Like a toddler with a leaky sippy cup, Dan Zanes casually dribbles a trail of notable names wherever he roams. For a decade, he’s been a family-music scion, buoyed by connections he made while leading thinking-man’s bar-rock band The Del Fuegos in the ’80s.
From folk and country heirs (Loudon Wainwright III, Roseanne Cash) to A-listers (Sheryl Crow, Matthew Broderick) to blues institutions (Blind Boys of Alabama, at Lincoln Center no less), an impressive list of stars have hopped Zanes’ train. His famous admirers have performed with him live and contributed tracks to a series of eight albums that most recently includes 76 Trombones, pared-down versions of Broadway show tunes. The nearly 90-year-old Carol Channing, her voice as brittle as the hair of a Malibu Barbie, duets on her signature song “Hello, Dolly!” from the same-named musical; Broderick guest stars on “Before the Parade Passes By,” also from that show.
Absent the bombast, these theatrical anthems (culled from a music-publishing catalogue owned by Paul McCartney) make ideal fodder for kids’ music, and particularly for Zanes’ signature treatment — a tattered lo-fi charm juiced up with virtuosic flourishes from his smiley, zany-instrument-wielding back-up band.
Few lyrics could be more roots-up innocent than those of the CD’s title track, from The Music Man: “Seventy-six trombones led the big parade / with a hundred-and-ten cornets right behind / …there were more than a thousand reeds springing up like weeds / there were horns of every shape and kind.” And these pert words from the Peter Pan theme song are as appealing today as they ever were: “I won’t grow up / I don’t want to wear a tie / or a serious expression / in the middle of July.”
Still, Zanes admits he was a little balky going into the project. Speaking to Xpress through jittery cell reception while on vacation in Virginia’s Shenandoah Valley, the Grammy winner sounds modest and vaguely astonished on the other end of the line.
“It was kind of a hard decision,” he says. “I’ve never been in love with Broadway music, and I didn’t want it to sound too weird and showy. When I got the list of songs, there weren’t more than two or three on there that I knew.” To keep it fresh, Zanes decided not to even listen to the originals; instead, he and his band studied the sheet music and adapted the lyrics to their own oeuvre. “It ended up being a great experience,” he says. “It got me much more in tune with the craft of songwriting.”
Nevertheless, he sounds eager to get back to creating-as-usual, noting with a laugh, “there won’t be a Volume II [of Broadway covers] for me in this lifetime.” Zanes’ everyday ambitions include building a body of work that he firmly bills as family music, rather than kids’ music — a discography that covers traditional folk, jazz standards, old country blues and mild reggae. “Children’s music is particular to children’s experiences, and with all-ages music, everybody can get some kind of emotional connection, from young kids to grandparents,” he explains. “These songs are a bit more universal. Hopefully, they’re songs you can grow up with.”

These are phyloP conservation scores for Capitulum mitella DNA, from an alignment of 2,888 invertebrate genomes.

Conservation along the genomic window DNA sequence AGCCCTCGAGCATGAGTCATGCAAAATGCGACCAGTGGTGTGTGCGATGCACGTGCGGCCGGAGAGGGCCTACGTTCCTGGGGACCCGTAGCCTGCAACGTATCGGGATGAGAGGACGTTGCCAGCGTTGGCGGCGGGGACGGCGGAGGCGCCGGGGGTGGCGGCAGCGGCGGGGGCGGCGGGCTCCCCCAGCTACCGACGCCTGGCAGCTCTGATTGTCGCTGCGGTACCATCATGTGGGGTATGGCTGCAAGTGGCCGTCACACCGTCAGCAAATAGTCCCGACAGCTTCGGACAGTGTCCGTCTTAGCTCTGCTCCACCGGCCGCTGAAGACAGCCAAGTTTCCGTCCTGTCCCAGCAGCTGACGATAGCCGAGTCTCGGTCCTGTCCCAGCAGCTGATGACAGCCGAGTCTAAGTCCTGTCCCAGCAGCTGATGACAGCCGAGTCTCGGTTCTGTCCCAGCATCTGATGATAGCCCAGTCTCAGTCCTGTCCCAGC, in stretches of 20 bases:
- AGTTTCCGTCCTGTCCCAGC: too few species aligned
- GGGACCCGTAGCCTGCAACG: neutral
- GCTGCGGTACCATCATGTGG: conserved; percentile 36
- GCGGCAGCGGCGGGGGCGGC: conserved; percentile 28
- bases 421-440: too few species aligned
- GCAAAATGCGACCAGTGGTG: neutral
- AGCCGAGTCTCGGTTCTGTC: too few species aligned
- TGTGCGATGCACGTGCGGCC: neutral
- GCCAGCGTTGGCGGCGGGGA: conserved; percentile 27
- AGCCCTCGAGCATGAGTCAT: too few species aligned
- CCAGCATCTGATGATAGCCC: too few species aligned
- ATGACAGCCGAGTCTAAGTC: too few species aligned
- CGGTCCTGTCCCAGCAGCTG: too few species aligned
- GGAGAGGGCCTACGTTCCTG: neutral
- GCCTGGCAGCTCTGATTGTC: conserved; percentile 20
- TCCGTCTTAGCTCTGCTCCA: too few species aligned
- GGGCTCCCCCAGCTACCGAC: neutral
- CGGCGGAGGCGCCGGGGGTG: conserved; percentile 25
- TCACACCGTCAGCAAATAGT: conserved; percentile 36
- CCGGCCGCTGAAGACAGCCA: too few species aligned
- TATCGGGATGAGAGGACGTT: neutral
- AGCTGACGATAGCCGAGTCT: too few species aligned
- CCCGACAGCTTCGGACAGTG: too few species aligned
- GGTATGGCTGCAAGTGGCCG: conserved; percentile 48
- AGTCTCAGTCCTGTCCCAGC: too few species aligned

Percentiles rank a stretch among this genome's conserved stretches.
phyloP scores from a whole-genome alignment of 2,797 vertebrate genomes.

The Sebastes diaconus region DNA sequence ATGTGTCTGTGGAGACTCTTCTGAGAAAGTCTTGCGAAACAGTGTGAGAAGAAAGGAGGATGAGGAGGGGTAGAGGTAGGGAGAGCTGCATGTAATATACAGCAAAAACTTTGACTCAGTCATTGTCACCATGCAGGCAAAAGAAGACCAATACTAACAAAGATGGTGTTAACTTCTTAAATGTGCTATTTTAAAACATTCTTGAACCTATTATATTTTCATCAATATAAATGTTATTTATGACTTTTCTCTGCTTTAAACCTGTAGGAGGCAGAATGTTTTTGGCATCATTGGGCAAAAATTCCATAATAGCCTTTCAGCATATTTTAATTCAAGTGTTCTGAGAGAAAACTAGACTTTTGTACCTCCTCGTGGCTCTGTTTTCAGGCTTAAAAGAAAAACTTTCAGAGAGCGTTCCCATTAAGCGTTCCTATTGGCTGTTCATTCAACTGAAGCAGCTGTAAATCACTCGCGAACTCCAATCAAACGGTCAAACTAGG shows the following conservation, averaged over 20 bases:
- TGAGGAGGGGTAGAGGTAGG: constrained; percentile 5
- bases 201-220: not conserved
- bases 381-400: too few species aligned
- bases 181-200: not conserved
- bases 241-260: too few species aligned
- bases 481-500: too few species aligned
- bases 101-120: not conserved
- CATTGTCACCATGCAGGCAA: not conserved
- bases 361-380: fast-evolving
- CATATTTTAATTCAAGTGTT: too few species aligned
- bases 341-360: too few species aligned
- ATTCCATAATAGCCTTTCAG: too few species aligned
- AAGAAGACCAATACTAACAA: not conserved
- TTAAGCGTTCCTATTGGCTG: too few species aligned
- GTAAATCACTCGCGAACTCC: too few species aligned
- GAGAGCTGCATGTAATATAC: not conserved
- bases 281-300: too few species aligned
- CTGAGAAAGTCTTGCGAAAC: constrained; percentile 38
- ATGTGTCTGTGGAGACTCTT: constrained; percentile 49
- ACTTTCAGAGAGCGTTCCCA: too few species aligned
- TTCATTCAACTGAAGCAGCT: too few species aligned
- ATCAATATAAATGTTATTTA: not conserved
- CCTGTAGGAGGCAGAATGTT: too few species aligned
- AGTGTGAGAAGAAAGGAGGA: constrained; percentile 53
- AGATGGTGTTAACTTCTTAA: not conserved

As much as he believes that music should be integrated into everyday life, Zanes won’t dismiss such franchises as Kindermusik, a rather pricey “mommy-and-me”-type program that introduces children to singing and movement using nursery rhymes and easy percussion. “Music used to be a more daily experience for Americans, and then with [the advent of recording], we became consumers instead of participants,” he says. “Music making is something we’ve lost along the way, and that’s where these programs can help. If the adults can come away from them knowing more about music, then the kids may be exposed to it more in their own homes.”
Truth is, the singer has fashioned an as-yet-unnamed program of his own; now in its second year, the project is geared solely toward children with developmental disabilities. Another beloved endeavor is soap-boxing for Heifer International, the popular nonprofit that promotes agricultural self-sufficiency in the world’s poorest places.
Just as he doesn’t mind calling on celebrity friends to ornament his musical schemes, Zanes sees no problem wearing the double-brimmed hat of singer/activist. In fact, it’s no less than perceived duty that drives him.
“When you become a parent, you begin to see the world differently, and I always figured family music called for some kind of social responsibility,” he says, citing other family-music singers (Raffi, Tom Chapin) who promote various causes. “Once you’ve got that platform going, it’s natural and important to find good, positive ways to use it. Certainly I’m only scratching the surface of what it means to be a good citizen.”
[Melanie McGee Bianchi is a lifestyle writer and editor based in Asheville.]
who: Dan Zanes and friends
what: Music for the whole family
where: The Orange Peel
when: Saturday, Aug. 14 (2 p.m. $18/flat (family discount available). 225-5851. theorangepeel.net)